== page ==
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Hiring Helpers


Sometimes in life it's important to get some help. Of course with help comes added costs. Hopefully the added costs get offset from added benefit. In the world of finance and personal investing there isn't a shortage of "helpers." We've got financial advisors, brokers, wealth manages, fiduciaries, registered representatives, etc. It can all get a bit confusing. In this blog post I hope to simplify the topic a little bit. I'll mainly focus on Brokers and Fiduciaries as those are really the two main roads to go down in terms of hiring help.


Brokers...

Brokers can usually get a bad rap for being overly aggressive and in it for their own gain. If you watched Wolf of Wallstreet you'll know exactly what I'm talking about. Although there can be a conflict of interest when working with a broker, I've heard of some people having great relationships and successful investing partnerships with their brokers. So it all depends, but brokers do ultimately serve two masters. One being the firm they work for and the other the client. Ultimately when push comes to shove, more times than not the firm wins out. Brokers don't necessarily have to provide their clients with the best investment vehicles that are best suited for their goals. All brokers have to provide is something that is "suitable." What's suitable? What the hell does that mean? It could mean whatever they want it to. Legally it's all a broker has to provide. The system is designed to reward them for selling, not for providing the best advice to their clients. Again the master of the firm wins out in the end.


Brokers may not be invested in any of the assets that they sell you. Fund managers may not be invested in the mutual funds that they are selling! It's because they don't need to be AND they get rewarded for selling the product, not for using it. Would you trust a chef that doesn't eat his own cooking? Most likely not. Whether you make money or not in the market, the broker is making money either way. Every time they make trades on your behalf they get paid. They assume no risk, since they don't put any of their own money into the market, and yet they still get paid. Now, as I have said before, there are folks out there who have great, successful relationships with their brokers, but you can see how the system itself is built for the broker to win out. As Matthew McConaughey says in Wolf of Wall Street, "Move the money from your client's pocket into your pocket."


Fiduciary...

Fiduciaries are a different breed of helpers. They are bound by law to give their clients conflict free advice. They have abandoned the big firms and have gone out on their own into the wild of the financial world. They are not tied to any particular products, services, or companies. They are only tied to their clients. Bounded by law, they must be free of any conflicts of interest. As a result, they have the clients financial well being in mind since it directly ties into their paycheck. For their services, the client has to pay an annual fee of up to 1%. You shouldn't really pay more and in some cases the fee is tax deductible, unlike brokerage fees.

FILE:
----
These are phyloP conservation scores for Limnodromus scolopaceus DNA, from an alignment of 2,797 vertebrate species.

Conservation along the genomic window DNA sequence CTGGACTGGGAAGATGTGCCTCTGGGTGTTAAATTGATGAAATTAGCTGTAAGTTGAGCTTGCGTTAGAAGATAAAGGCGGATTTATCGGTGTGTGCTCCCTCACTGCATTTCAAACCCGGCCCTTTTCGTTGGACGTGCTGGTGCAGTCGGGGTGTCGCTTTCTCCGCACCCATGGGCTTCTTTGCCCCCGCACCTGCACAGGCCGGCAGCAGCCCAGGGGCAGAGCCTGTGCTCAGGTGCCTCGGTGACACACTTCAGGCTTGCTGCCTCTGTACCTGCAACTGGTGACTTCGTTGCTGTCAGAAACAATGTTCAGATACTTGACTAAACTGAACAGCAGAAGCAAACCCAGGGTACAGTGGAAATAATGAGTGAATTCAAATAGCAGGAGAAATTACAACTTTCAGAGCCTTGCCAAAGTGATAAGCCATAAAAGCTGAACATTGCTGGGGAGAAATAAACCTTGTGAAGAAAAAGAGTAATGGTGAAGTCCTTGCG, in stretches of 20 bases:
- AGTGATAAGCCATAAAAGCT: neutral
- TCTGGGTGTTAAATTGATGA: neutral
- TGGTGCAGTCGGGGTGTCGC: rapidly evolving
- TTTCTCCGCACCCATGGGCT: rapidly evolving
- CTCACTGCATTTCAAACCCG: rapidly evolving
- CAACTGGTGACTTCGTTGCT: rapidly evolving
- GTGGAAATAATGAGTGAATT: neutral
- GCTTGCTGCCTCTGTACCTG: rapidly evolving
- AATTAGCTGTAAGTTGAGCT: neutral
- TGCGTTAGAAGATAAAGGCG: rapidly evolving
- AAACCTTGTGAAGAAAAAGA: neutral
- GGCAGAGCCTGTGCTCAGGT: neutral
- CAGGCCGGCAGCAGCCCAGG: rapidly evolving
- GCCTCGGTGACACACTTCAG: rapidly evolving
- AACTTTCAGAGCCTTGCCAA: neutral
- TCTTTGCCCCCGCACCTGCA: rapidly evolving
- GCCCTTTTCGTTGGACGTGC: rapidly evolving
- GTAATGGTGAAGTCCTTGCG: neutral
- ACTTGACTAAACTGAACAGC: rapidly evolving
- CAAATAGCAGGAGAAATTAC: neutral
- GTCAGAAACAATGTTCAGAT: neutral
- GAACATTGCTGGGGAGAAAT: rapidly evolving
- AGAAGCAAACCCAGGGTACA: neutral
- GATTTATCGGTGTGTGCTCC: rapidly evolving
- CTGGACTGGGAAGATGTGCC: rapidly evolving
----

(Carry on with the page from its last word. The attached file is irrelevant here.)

Now of course, it's important to find the right fiduciary for you and you may have to interview and research a few before you find the right one. It's essentially like dating. There's a market filled with potential prospects and it will take some time before you find the right fit. It's worth the effort, however, because sound advice that doesn't cost an arm and a leg will help us in the long run. So, we want to look for Registered Investment Advisor (RIA for short). Make sure you ask them if they are fiduciaries because not all financial advisors are. There are over 200 designations allotted to money managers and advisors. WE WANT A LEGALLY BOUND FIDUCIARY. We don't want window dressing or people posing. They have to have some kind of legal documentation stating that they are a fiduciary. Below is a bullet point reference guide of things to look out for:


1. Make sure the advisor is registered with the State and SEC as an RIA.


2. Make sure they are compensated on a fee equal to a percentage of your assets. Make sure it's the only fee and there are no added/hidden fees


3. Make sure your RIA does not receive any compensation for selling any particular investment vehicles


4. You don't want to give them money directly to manage. You want to set up a third part account that they have access to i.e E*Trade, Fidelity, Vanguard. This way monthly account statements come directly to YOU and can't be tampered with.


Conclusion...

Hiring help and delegating some of the work is an important thing to do in life. But, it's important to have some general understanding of the service your looking for. In order to do that we must continue to upgrade our financial literacy. We don't need to be masters of any particular area, but when we at least have a general understanding of the topic, we can have more nuanced conversations with the people we hire to help us. And we are less likely to get ripped off.


I hope this was helpful. I have attached below a picture I put up on IG showing a breakdown comparing Brokers and Fiduciaries--a go to chart if you will. If you aren't following me already please do @thelaymaninvestor. That's it for now and happy investing!




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